The authors argue that, rather than being seen as failures of decolonisation, these overseas countries and territories represent a kind of negotiated ‘semi-sovereignty’ that, for most of their inhabitants, brings the sort of security and standard of living that would be endangered if they became independent.  Their residents, for the most part, are fully-fledged citizens of the larger nation-states to which the territories belong, and they have rights of abode there.  They are eligible for social welfare payments, they have access to better education and health care than is available to most of those who live in similar neighbouring countries, and they have increasingly gained recognition for local Indigenous and the Creole cultures.  The internet age has plugged in many remote and isolated territories to the wider world, and easier travel has made it possible for larger numbers of people to move in and out of the territories.  Because of all this, all referendums proposing independence for these territories in recent years have been defeated.

These territories are nevertheless faced with the problems of dependent economies, occasional social and ethnic discord, scandals caused by corruption and dodgy financial affairs, natural disasters and the threats of climate change, and issues surrounding irregular migrants and refugees.  Their leaders bicker continuously with metropolitan authorities about the division of power between national and local authorities and the niceties of constitutional status.  Some worry about the designs of outside powers and object to the militarisation of their territories.  There is concern about who actually ‘belongs’ in these countries, some with Indigenous people such as Polynesians, Kanaks and Inuit, and all with cosmopolitan populations created through decades or sometimes centuries of colonialism and more recent movements of people.

Australia’s Christmas Island, the Cocos (Keeling Islands) and Norfolk Island are three of these overseas territories.  Debates about the use of Christmas Island for detention camps for refugees and possible quarantine stations for those with coronavirus underline the fact that the Australian external territories, like those of other places, are not just international oddities with merely folkloric interest.  Their variegated histories and cultures are typical of the mixing and mingling of peoples and cultures that characterise the diverse overseas territories, from the French island of Reunion – with over a million people descended from European settlers, African slaves and Indian indentured labourers – to Pitcairn Island – a British territory of only several dozen inhabitants who trace their ancestry to the survivors of the mutiny on the Bounty and the Polynesians who ended up on the islands with the mutineers.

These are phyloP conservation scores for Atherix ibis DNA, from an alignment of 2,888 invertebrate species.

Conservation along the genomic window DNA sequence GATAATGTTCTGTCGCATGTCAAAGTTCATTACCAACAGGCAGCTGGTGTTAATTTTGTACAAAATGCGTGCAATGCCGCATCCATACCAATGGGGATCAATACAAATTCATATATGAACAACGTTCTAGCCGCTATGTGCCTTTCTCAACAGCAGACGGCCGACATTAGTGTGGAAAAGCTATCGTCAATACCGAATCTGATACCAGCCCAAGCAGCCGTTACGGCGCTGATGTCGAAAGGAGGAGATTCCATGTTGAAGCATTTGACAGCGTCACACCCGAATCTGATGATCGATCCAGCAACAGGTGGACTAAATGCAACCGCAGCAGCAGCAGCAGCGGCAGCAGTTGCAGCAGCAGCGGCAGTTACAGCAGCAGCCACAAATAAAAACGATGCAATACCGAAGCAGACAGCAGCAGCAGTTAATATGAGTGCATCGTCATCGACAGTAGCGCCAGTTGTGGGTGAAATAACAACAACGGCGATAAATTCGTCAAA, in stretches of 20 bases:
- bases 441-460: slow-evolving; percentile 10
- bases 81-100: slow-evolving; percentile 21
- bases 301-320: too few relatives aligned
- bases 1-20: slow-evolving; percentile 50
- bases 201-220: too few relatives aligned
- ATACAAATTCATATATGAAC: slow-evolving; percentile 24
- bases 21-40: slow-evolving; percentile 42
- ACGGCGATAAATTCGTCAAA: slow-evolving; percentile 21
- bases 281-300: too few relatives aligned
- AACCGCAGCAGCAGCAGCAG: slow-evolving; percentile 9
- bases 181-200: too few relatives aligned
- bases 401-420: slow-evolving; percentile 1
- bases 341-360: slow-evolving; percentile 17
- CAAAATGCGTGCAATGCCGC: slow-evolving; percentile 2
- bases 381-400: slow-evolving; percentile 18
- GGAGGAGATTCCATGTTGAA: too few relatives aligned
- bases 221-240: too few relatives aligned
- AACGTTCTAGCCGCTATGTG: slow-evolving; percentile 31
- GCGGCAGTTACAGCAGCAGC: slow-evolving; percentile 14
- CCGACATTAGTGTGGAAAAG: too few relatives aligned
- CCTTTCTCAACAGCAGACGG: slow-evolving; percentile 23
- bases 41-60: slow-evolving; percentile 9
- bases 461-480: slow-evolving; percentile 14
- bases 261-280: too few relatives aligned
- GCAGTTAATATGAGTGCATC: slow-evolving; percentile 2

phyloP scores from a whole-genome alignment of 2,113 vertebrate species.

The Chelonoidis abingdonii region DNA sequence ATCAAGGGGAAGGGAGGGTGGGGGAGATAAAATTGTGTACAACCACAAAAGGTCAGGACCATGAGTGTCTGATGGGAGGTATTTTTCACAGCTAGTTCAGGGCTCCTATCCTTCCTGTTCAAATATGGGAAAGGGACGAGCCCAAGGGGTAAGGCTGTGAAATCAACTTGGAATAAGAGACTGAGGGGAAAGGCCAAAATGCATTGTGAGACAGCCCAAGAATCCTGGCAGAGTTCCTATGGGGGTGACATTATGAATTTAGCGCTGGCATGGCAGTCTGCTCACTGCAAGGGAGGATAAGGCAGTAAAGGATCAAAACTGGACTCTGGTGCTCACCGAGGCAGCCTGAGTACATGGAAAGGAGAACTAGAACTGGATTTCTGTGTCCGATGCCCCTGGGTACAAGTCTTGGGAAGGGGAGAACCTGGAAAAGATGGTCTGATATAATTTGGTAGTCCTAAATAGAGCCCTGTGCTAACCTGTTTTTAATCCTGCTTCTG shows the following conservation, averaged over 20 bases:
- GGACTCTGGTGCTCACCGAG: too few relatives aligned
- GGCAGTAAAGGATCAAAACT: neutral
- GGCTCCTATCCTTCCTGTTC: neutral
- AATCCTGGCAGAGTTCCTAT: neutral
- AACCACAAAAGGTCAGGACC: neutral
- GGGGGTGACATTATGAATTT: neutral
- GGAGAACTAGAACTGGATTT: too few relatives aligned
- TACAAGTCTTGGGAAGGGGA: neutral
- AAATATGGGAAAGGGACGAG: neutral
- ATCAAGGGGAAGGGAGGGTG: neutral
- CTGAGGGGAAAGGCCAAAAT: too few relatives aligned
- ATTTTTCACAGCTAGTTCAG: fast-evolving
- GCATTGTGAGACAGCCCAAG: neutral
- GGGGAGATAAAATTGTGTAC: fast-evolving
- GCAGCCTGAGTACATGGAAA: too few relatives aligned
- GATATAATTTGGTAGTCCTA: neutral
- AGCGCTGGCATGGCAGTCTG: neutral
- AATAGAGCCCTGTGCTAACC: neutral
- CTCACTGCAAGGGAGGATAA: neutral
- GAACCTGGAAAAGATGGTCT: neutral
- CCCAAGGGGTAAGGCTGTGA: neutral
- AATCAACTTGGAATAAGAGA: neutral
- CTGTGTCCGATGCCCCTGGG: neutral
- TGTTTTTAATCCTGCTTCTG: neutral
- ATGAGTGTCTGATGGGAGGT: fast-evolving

This interdisciplinary study provides a new perspective on the history of decolonisation and a comprehensive analysis of a group of territories that have not become independent and whose residents, in the main, do not wish for them to do so.  It examines the way cultures have blended, political authority has been negotiated, economic structures have evolved, and even small outposts have been drawn into the currents of the contemporary world order.  It also considers other anomalies in among independent nation-states, from European micro-states that have survived for hundreds of years to countries of uncertain or unrecognised sovereignty, and from areas of new colonial expansion such as the South China Sea to places where there remain militant independence movements such as West Papua or demands by First Nations people for acknowledgement of their special position.  It highlights the legacies left by colonialism even in small islands and enclaves sometimes forgotten by outsiders.  The Ends of Empire suggests that imperial situations will probably never come to an end, but that the very existence of these semi-sovereign overseas territories mandates thinking anew about what decolonisation, nationalism and sovereignty mean in today’s world.

The Ends of Empire will be available in Australia in October 2020.  For further information, see https://www.palgrave.com/gp/book/9789811559044